I will attach the minimized test case below. However, it is a simple Dockerfile that has these lines:
VOLUME ["/sys/fs/cgroup"] CMD ["/lib/systemd/systemd"]
It is Debian:buster-slim based image, and runs systemd inside the container. Effectively, I used to run the container like this:
$ docker run --name any --tmpfs /run \ --tmpfs /run/lock --tmpfs /tmp \ -v /sys/fs/cgroup:/sys/fs/cgroup:ro -it image_name
It used to work fine before I upgraded a bunch of host Linux packages. The host kernel/systemd now seems to default cgroup v2. Before, it was cgroup. It stopped working. However, if I give the kernel option so that the host uses cgroup, then it works again.
Without giving the kernel option, the fix was to add
docker run besides mounting
/sys/fs/cgroup as read-write (
:rw in place of
I'd like to avoid forcing the users to give the kernel option. Although I am far from an expert, forcing the host namespace for a docker container does not sound right to me.
I am trying to understand why this is happening, and figure out what should be done. My goal is to run systemd inside a docker, where the host follows cgroup v2.
Here's the error I am seeing:
$ docker run --name any --tmpfs /run --tmpfs /run/lock --tmpfs /tmp \ -v /sys/fs/cgroup:/sys/fs/cgroup:rw -it image_name systemd 241 running in system mode. (+PAM +AUDIT +SELINUX +IMA +APPARMOR +SMACK +SYSVINIT +UTMP +LIBCRYPTSETUP +GCRYPT +GNUTLS +ACL +XZ +LZ4 +SECCOMP +BLKID +ELFUTILS +KMOD -IDN2 +IDN -PCRE2 default-hierarchy=hybrid) Detected virtualization docker. Detected architecture x86-64. Welcome to Debian GNU/Linux 10 (buster)! Set hostname to <5e089ab33b12>. Failed to create /init.scope control group: Read-only file system Failed to allocate manager object: Read-only file system [!!!!!!] Failed to allocate manager object. Exiting PID 1...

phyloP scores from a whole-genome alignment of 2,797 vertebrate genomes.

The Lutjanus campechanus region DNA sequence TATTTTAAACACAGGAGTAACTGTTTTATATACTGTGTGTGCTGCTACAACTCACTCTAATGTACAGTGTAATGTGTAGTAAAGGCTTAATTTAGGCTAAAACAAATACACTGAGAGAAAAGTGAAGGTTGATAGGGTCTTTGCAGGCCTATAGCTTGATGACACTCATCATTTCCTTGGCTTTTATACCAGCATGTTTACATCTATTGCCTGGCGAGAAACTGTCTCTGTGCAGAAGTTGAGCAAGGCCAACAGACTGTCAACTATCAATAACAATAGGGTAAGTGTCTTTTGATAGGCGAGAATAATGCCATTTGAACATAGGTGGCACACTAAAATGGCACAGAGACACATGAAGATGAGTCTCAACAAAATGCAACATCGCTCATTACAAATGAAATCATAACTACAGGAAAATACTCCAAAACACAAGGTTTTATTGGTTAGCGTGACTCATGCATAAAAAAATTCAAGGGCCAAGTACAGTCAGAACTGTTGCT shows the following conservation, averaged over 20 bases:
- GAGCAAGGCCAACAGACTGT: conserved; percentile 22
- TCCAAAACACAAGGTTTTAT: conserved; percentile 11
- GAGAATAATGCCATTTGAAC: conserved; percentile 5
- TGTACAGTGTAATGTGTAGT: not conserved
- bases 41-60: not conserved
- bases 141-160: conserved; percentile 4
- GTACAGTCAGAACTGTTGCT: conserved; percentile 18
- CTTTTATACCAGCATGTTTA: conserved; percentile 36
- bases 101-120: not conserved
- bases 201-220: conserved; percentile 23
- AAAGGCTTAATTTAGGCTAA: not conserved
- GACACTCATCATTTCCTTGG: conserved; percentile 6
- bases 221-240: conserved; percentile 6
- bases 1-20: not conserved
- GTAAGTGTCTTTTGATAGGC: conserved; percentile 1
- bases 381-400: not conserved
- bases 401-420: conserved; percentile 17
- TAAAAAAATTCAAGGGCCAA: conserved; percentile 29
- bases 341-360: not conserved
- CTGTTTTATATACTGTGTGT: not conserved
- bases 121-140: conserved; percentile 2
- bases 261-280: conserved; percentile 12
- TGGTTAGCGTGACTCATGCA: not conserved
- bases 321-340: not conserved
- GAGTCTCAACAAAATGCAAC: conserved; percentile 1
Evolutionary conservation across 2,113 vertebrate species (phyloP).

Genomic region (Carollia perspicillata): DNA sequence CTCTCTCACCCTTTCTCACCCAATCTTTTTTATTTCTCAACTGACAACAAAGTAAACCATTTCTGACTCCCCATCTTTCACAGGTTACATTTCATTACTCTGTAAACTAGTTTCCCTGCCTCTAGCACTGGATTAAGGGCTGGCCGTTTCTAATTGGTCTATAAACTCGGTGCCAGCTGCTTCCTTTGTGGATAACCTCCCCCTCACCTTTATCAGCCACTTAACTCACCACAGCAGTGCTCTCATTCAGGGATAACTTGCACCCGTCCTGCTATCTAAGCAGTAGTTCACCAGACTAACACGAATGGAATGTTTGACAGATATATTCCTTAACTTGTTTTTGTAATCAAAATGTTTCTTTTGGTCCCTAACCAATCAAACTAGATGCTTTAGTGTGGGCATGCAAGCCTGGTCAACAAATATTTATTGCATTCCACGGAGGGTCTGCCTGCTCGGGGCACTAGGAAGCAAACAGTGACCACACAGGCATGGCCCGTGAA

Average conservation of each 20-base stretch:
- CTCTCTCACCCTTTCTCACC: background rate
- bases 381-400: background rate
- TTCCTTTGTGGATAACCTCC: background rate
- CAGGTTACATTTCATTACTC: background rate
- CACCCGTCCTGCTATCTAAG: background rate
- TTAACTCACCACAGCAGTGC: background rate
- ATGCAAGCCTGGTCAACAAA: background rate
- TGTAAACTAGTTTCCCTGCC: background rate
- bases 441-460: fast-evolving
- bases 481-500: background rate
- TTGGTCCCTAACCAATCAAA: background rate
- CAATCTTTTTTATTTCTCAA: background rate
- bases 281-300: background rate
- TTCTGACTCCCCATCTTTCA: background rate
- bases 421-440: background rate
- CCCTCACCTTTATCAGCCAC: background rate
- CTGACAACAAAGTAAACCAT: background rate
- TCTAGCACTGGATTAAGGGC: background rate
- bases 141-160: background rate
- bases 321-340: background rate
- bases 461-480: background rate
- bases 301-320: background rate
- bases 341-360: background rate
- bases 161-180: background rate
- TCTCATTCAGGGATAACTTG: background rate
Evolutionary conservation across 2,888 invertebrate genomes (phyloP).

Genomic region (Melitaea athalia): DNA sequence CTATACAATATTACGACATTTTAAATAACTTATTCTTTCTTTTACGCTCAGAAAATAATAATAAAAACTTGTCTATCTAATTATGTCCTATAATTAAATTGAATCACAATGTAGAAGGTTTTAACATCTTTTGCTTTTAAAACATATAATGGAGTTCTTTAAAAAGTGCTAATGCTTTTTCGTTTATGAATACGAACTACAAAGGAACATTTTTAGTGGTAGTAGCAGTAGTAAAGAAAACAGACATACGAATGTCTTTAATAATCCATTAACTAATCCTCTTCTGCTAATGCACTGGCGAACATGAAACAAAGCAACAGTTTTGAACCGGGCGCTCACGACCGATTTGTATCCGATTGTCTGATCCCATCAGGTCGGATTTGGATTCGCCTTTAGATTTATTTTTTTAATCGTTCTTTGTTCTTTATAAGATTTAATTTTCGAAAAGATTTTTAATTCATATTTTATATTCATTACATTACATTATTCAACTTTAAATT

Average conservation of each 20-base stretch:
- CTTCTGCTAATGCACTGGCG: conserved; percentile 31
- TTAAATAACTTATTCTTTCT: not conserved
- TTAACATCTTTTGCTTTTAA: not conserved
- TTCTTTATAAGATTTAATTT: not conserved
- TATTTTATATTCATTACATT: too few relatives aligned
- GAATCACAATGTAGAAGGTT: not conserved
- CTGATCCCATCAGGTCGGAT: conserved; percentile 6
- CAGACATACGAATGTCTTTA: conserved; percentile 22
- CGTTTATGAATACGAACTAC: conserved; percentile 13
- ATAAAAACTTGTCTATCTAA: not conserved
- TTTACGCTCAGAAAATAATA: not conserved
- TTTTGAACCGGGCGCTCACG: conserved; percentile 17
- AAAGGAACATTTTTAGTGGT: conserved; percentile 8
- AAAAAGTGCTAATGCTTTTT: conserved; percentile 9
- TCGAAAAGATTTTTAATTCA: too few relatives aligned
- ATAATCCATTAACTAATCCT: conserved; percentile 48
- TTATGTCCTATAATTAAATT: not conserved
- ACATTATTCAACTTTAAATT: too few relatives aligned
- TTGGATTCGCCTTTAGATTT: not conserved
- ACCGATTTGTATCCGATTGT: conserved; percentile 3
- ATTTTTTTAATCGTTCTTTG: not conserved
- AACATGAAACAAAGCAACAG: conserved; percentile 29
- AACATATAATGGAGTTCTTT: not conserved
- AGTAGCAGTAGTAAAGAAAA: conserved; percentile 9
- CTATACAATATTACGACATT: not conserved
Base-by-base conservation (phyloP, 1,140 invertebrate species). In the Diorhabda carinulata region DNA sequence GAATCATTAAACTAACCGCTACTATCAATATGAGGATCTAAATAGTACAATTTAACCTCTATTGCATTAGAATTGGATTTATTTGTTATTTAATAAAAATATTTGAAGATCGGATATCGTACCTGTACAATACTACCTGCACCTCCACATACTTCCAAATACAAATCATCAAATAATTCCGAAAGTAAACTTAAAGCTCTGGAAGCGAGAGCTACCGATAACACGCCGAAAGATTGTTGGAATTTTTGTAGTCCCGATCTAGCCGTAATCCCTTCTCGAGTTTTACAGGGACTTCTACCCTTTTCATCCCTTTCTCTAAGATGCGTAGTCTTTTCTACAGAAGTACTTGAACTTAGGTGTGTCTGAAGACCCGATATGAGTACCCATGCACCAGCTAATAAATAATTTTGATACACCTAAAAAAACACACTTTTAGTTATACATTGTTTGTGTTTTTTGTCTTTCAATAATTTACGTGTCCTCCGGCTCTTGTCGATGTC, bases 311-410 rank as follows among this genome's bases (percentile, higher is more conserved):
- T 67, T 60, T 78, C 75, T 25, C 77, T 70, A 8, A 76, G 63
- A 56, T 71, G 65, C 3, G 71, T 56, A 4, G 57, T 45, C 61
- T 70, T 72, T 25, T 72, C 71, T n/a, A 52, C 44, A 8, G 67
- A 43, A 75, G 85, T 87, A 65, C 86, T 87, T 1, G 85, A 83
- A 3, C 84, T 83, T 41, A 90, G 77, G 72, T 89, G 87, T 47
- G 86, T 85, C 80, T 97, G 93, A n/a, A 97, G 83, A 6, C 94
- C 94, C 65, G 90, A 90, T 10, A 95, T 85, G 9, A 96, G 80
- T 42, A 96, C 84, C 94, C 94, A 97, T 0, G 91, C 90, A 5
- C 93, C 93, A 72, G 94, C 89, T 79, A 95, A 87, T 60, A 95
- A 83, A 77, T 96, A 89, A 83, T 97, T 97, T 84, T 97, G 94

It does not look right but especially this line seems suspicous:
Failed to create /init.scope control group: Read-only file system
It seems like there should have been something before
/init.scope. That was why I reviewed the
docker run options, and tried the
--cgroupsns option. If I add the
--cgroupns=host, it works. If I mount
/sys/fs/cgroup as read-only, then it fails with a different error, and the corresponding line looks like this:
Failed to create /system.slice/docker-0be34b8ec5806b0760093e39dea35f4305262d276ecc5047a5f0ff43871ed6d0.scope/init.scope control group: Read-only file system
To me, it is like the docker daemon/engine fails to configure XXX.slice or something like that for the container. I assume that docker may be to some extend responsible for giving the namespace but something is not going well. However, I can't be so sure at all. What would be the issue/fix?
The Dockerfile I used for this experiment is as follows:
FROM debian:buster-slim ENV container docker ENV LC_ALL C ENV DEBIAN_FRONTEND noninteractive USER root WORKDIR /root RUN set -x RUN apt-get update -y \ && apt-get install --no-install-recommends -y systemd \ && apt-get clean \ && rm -rf /var/lib/apt/lists/* /tmp/* /var/tmp/* \ && rm -f /var/run/nologin RUN rm -f /lib/systemd/system/multi-user.target.wants/* \ /etc/systemd/system/*.wants/* \ /lib/systemd/system/local-fs.target.wants/* \ /lib/systemd/system/sockets.target.wants/*udev* \ /lib/systemd/system/sockets.target.wants/*initctl* \ /lib/systemd/system/sysinit.target.wants/systemd-tmpfiles-setup* \ /lib/systemd/system/systemd-update-utmp* VOLUME [ "/sys/fs/cgroup" ] CMD ["/lib/systemd/systemd"]
I am using Debian. The docker version is 20.10.3 or so. Google search told me that docker supports cgroup v2 as of 20.10 but I don't actually understand what that "support" means.